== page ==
Dialectic (also dialectics; Greek: διαλεκτική (τέχνη) dialektiké (téchne) "art of conversation"; Latin: (ars) dialectica "(art) of conducting conversation") was in antiquity and the Middle Ages a method of verbal argumentation in philosophical and theological disputes based on strict logic. The founder of the dialectical method is said to have been Zeno of Elea, a friend and student of Parmenides.
„One will realise the significance of this worldview, which is called the Eleatic (Parmenides and Zeno are from Elea), if one directs one's gaze to the fact that its bearers have progressed so far with the formation of thought-experience that they have fashioned this experience into a special art, the so-called dialectic. In this "art of thought" the soul learns to feel itself in its independence and inner unity. Thus the reality of the soul is felt as what it is through its own being, and as what it feels itself to be through the fact that it no longer, as in the past, lives along with the general world-experience, but unfolds in itself a life - the thought-experience - which is rooted in it, and through which it can feel itself implanted in a purely spiritual world-ground. At first this feeling does not yet find expression in a clearly expressed thought; but one can feel it alive as a feeling in this age by the esteem in which it is held. According to one of Plato's "Conversations", Parmenides told the young Socrates that he should learn the art of thought from Zeno, otherwise truth would remain distant from him. This 'art of thought' was felt to be a necessity for the human soul that wants to approach the spiritual primordial grounds of existence.“ (Lit.:GA 18, p. 57)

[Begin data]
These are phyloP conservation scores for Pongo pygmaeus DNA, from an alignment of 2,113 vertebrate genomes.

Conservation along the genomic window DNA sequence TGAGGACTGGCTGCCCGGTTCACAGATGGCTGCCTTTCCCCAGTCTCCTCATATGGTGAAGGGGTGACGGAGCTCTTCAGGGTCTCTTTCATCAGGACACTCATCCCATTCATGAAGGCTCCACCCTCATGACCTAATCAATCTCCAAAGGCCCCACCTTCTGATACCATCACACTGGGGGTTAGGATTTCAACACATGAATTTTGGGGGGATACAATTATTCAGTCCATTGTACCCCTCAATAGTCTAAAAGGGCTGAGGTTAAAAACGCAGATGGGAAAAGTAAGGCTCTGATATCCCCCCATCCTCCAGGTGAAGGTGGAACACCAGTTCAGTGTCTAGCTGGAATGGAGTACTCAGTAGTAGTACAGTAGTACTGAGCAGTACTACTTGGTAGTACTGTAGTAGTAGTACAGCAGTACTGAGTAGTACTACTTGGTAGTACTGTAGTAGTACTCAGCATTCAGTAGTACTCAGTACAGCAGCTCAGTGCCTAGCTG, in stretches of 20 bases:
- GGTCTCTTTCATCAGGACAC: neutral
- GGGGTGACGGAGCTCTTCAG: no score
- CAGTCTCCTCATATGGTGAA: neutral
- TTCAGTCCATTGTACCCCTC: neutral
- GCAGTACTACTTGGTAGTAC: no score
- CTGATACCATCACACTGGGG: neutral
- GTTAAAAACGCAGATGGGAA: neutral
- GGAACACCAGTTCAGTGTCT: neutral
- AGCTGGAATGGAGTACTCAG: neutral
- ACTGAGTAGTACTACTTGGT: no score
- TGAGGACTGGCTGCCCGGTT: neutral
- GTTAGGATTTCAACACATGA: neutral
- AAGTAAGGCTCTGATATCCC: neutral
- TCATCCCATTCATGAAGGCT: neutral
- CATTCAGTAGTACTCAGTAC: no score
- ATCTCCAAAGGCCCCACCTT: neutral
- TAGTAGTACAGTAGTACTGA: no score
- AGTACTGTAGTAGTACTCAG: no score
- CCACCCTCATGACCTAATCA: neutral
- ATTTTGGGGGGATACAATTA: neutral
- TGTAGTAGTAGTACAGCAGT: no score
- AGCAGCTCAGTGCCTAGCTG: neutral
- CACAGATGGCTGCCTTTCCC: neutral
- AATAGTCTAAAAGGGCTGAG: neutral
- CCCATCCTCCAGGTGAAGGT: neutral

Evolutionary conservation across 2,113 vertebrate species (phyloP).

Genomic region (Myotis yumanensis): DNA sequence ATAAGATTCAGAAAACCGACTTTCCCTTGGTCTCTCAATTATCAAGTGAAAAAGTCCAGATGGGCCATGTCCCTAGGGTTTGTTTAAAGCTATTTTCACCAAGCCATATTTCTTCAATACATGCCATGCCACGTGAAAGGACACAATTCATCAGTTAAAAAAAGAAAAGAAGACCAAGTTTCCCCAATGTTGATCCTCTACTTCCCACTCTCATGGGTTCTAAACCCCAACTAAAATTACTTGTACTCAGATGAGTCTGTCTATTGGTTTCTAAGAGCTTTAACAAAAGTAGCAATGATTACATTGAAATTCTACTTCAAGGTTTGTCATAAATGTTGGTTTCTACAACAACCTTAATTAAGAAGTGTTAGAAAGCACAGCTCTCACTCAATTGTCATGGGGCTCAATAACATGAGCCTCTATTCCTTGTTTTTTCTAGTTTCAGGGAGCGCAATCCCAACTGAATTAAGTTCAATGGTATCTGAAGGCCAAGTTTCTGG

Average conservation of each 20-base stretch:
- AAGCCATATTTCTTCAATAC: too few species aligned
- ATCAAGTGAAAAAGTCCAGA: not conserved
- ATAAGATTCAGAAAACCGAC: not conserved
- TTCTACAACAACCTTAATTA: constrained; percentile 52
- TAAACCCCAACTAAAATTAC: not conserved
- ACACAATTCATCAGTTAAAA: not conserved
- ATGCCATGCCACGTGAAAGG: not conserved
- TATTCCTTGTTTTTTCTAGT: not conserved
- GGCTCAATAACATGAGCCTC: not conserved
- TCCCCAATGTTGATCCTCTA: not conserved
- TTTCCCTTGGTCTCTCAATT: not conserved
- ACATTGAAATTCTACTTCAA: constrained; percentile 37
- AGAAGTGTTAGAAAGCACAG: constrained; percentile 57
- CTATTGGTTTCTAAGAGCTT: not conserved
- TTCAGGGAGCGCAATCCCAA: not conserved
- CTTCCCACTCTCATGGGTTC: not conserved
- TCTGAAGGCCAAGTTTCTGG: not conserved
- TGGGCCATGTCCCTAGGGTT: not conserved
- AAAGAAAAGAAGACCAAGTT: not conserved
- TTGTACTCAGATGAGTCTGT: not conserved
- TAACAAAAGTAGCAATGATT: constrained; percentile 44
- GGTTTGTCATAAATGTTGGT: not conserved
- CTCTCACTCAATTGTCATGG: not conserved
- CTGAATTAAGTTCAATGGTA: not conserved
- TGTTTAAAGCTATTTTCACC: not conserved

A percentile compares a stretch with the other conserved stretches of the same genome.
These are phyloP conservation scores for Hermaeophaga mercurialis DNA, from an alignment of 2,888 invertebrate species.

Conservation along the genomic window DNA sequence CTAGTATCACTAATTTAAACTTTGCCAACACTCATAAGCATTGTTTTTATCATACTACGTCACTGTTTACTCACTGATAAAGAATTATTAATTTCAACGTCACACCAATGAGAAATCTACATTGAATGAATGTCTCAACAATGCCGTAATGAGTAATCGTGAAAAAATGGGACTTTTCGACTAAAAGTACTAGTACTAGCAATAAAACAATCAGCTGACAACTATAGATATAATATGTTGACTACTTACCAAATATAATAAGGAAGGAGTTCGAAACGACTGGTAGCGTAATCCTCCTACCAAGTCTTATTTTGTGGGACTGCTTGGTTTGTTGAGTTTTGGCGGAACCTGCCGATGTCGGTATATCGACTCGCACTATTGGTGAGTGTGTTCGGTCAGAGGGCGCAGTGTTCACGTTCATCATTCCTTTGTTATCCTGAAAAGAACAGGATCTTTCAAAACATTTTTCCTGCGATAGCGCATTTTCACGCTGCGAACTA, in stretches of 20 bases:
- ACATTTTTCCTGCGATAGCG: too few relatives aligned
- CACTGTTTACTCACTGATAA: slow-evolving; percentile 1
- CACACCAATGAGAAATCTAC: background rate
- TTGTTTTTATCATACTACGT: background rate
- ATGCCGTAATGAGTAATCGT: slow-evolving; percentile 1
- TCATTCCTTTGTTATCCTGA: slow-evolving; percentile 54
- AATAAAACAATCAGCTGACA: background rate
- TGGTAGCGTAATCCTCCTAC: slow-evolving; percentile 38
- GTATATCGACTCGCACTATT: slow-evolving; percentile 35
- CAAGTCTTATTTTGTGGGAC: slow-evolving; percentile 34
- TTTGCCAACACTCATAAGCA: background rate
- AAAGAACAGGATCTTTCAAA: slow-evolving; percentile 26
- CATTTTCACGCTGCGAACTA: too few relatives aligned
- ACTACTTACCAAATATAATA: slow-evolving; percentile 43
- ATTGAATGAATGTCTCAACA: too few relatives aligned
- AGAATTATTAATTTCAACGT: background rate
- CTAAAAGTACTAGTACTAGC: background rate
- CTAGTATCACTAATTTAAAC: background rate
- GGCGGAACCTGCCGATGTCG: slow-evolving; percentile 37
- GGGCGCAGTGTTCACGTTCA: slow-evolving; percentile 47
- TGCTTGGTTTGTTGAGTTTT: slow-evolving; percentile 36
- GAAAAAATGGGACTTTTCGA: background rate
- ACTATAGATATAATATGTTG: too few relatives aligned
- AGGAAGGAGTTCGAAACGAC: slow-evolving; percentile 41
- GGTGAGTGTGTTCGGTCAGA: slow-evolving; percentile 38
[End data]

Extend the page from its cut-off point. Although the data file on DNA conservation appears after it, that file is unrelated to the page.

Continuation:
In the Middle Ages, together with grammar and rhetoric, dialectic formed the trivium in the canon of the Seven Liberal Arts.
From the 18th century onwards, dialectics became more and more a philosophical method of thought for finding and overcoming the opposites in things and concepts by progressing from the thesis via the antithesis to the synthesis, in which the opposites were to be cancelled out on a higher level. This method was particularly brought to fruition by Georg Wilhelm Friedrich Hegel.
„This movement in pure concepts is now called the "dialectical method" in the sense of the great philosopher Hegel, whereby man lives only in concepts and makes himself capable of allowing one concept to emerge from another, to grow forth, as it were. Thus man lives in a sphere in which he refrains from the outer, sensuous world, and where he refrains from that which stands behind it, from the supersensuous world. The soul moves from concept to concept, and the force that drives it away from concept to concept lets the one concept emerge from the other. This method is called the dialectical method, the method of the self-moving concept.“ (Lit.:GA 108, p. 245)
„You see, in the preparation that people used to have so that they could penetrate a little into the spiritual world in the old way, there was also a certain art. It was called dialectics. That is, one had to learn to think. Today, if you were to ask someone to learn to think first - yes, he would pull out all your hair, because everyone believes he can already think. But it is true, if you go back to earlier times, that people first had to learn a certain way of thinking. This learning to think was called dialectics. You had to think forwards and backwards, and you had to learn to place concepts in the right way.